The renovation includes extensive exterior stonework.
The false windows on the street side of the house will stay.
Photo by Dave McNair
Former U.S. Senator George Allen knows when to hold 'em and when to fold 'em. The savvy former senator, who has begun campaigning for his old federal job, appears to have made a killing on "Social Hall" on 109 East Jefferson Street.
He bought the downtown building in 1978 for a mere $120,000 and sold it in 2006 for a cool $1.1 million. The buyer was Janice Aron, president of Kinloch Enterprises.
For much of its recent history, what began as a residence served as an office building and day-care center. Aron will make the Federal-style building a residence again.
Earlier this year, Aron began an extensive renovation by removing some later additions and breaking through a stone retaining wall to create a parking area. Other features include extensive landscaping, a lap pool, and a pool house.
The high-flying Aron, along with husband Robert Aron, once owned a six-bedroom house at Wellington's Palm Beach Polo and Country Club that they bought from BET network co-founder Sheila Johnson and reportedly leased to Madonna for a short time for $50,000 a month.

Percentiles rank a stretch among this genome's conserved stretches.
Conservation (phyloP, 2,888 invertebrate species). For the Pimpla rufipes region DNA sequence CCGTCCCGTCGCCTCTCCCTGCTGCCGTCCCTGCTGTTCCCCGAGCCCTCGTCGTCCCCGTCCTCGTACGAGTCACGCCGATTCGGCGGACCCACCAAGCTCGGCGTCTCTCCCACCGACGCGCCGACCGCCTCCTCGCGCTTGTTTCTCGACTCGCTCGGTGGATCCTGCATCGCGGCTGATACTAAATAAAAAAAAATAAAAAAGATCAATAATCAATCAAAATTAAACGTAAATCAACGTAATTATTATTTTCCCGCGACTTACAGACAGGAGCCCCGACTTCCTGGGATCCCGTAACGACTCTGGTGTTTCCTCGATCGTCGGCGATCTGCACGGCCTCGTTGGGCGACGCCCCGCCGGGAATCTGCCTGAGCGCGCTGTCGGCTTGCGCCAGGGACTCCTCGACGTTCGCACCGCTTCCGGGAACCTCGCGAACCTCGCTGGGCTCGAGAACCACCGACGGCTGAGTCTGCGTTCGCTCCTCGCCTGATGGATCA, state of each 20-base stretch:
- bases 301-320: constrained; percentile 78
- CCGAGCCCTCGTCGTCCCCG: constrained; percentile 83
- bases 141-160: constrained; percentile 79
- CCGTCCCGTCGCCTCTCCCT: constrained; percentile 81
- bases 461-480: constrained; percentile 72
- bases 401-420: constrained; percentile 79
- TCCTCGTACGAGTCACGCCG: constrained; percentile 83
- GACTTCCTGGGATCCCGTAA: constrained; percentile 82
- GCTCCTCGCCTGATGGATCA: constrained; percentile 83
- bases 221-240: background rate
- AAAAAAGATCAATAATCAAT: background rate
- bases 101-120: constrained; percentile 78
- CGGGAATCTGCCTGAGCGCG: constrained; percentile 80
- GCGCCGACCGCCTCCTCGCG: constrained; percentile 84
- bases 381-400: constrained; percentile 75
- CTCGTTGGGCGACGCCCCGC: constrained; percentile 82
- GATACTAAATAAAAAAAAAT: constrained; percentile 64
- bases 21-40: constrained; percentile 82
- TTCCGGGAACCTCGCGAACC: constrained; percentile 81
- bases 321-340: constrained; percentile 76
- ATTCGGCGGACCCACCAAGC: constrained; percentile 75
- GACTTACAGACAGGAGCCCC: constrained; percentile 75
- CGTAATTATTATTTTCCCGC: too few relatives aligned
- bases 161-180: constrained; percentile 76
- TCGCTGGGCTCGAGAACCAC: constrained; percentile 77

Locally, the Arons are known as Paramount Theater donors and as the former owners of Kinloch, a 540-acre farm (with a conservation easement) and 10,000 square-foot, circa-1740 mansion they sold last October for $14.5 million.
Originally constructed in the 1820s by Colonel John R. Jones, Social Hall had a reputation as a social hang-out. Reportedly, Col. Jones and Thomas Jefferson played fiddle together in the house. It was the birthplace of Brigadier-General John Marshall Jones, who was killed at the Battle of the Wilderness and is buried in Charlottesville's Maplewood Cemetery. And, of course, it's a regular stop on historic walking tours sponsored by the Albemarle Charlottesville Historical Society.
Over the years, the building has seen many additions and a kind of piecemeal construction. For example, after a church purchased the property in 1952, a two-story shed addition was added to make the original L-shape into a square. A fanlight over the entry typifies the Federal period of architecture, as do the false windows on the eastern wall.
"It's a pretty straight-forward renovation," says lead architect Jeff Dreyfus of Bushman Dreyfus Architects. "It's being renovated and returned to its original use as a single-family house, with a one-room guest cottage being added in the rear."
Martin Horn is overseeing the construction, and Pete O’Shea of Site Works Landscape Studio is handling the landscaping. According to the on-site construction manager, the renovation should wrap in August.